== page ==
Remembrance Day – Remembering Gander, A True Dog Hero
We are truly grateful to our soldiers for their service every day, but on Remembrance Day we take the time to remember all the lives that were sacrificed for our freedom.
Throughout our history, our canine companions played a vital role in our military. These courageous dogs carried first aid to the wounded, delivered messages between the lines, served as watchdogs and transported supplies. Tragically, many lost their lives along the way.
In 2012, the Animals in War Dedication was unveiled at the Confederation Park in Ottawa dedicated to animals that have served in the war. A memorable example of this heroism was a Canadian dog named Gander who served during World War II.
Gander was a big, loveable Newfoundland breed canine that became the regimental mascot for the 1st Battalion of the Royal Rifles of Canada. In 1941, the 1st Battalion was sent to Hong Kong to defend against invading Japanese soldiers. Gander was promoted to the rank of Sergeant and he joined the men on their mission. Rifleman Fred Kelly was responsible for taking care of Gander, which included giving him long cold showers to help him deal with the heat. According to Kelly, Gander was also a fan of the occasional beer!
Gander proved to be a brave and capable battalion member. He charged at any Japanese soldier who made the mistake of getting too close to the Canadians troops and tackled them. Most battles took place at night and Gander’s black fur made him hard to see. The Japanese later questioned Canadian prisoners about “the Black Beast,” fearing that the Allies were training ferocious animals for warfare.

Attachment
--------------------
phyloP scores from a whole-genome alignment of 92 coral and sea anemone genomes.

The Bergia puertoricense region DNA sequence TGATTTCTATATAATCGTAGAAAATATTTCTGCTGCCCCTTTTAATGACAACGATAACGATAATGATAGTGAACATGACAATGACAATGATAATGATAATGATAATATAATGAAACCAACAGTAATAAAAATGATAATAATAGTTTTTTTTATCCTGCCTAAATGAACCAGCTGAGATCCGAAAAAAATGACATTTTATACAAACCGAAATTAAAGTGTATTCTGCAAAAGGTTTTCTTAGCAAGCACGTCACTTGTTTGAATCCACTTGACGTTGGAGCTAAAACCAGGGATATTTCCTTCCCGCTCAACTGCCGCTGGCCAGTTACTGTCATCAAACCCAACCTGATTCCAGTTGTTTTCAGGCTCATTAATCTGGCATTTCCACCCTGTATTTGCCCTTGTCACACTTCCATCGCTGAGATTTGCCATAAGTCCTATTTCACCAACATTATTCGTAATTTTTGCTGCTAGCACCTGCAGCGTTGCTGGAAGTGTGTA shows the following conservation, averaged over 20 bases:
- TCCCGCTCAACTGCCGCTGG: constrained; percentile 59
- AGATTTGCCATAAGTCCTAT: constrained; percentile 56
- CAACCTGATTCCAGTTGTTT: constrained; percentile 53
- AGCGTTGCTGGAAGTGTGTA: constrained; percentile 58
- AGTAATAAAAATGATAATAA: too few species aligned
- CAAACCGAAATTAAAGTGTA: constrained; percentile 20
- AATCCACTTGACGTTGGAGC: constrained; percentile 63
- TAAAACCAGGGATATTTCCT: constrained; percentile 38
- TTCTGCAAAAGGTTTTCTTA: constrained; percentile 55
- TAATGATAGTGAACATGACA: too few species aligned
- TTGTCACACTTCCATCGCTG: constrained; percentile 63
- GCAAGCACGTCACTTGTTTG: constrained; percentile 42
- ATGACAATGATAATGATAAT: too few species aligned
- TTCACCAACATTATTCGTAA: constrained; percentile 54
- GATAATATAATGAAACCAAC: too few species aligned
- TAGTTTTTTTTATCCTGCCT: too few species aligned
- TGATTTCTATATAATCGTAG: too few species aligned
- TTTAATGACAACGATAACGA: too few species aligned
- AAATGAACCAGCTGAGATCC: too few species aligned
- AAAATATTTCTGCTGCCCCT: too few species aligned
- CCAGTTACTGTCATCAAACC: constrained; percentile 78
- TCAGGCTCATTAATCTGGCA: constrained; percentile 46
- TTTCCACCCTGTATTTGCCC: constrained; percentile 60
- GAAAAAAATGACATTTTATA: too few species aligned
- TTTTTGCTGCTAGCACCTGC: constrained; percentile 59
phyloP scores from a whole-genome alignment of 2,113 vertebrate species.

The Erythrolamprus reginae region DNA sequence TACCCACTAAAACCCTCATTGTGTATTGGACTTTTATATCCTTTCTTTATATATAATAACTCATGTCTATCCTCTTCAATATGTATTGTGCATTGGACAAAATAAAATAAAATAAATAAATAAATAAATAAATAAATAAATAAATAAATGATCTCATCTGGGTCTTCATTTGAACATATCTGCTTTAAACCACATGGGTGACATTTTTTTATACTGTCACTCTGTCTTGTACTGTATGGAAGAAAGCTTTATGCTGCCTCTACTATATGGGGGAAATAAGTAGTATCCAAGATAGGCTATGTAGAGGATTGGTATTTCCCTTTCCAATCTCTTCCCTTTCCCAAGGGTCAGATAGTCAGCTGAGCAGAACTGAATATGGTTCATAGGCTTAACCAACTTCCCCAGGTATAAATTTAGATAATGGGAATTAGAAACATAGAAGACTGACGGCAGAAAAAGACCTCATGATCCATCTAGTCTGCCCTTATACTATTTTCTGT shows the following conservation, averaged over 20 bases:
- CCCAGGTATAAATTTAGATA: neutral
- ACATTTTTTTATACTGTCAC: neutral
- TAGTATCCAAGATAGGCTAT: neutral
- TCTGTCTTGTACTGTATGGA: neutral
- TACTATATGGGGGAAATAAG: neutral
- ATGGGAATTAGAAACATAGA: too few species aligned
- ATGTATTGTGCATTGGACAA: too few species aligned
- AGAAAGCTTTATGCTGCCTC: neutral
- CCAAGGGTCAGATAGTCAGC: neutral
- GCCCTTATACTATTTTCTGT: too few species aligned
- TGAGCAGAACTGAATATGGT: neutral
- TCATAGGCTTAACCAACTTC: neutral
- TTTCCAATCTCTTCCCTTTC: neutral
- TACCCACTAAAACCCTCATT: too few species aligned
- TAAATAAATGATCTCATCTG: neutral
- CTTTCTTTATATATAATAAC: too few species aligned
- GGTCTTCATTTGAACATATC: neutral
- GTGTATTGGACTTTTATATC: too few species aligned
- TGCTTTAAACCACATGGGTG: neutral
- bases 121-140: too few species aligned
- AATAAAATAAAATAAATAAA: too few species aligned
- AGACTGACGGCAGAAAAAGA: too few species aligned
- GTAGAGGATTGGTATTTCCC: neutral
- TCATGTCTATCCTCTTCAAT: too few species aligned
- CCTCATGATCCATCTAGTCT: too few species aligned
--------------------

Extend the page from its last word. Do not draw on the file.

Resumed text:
On December 19th during the Battle of Lye Mun, a grenade was thrown near a group of injured Canadians. Gander picked up the grenade in his mouth and managed to get it a safe distance away. The grenade exploded and Gander was killed, but in doing so he had saved the lives of the seven soldiers.
Gander was posthumously awarded the Dickin Medal for Gallantry by The People’s Dispensary For Sick Animals on Oct. 27, 2000. This ceremony was attended by 20 surviving members of Gander’s regiment. Fred Kelly himself accepted the medal on Gander’s behalf. The medal is on display in the Canadian War Museum in Ottawa. When the Hong Kong Veterans Memorial Wall was created, Gander’s name was listed alongside the 1977 Canadians who died during the battle.
Lest we forget.
Written by Dr. Gibbon
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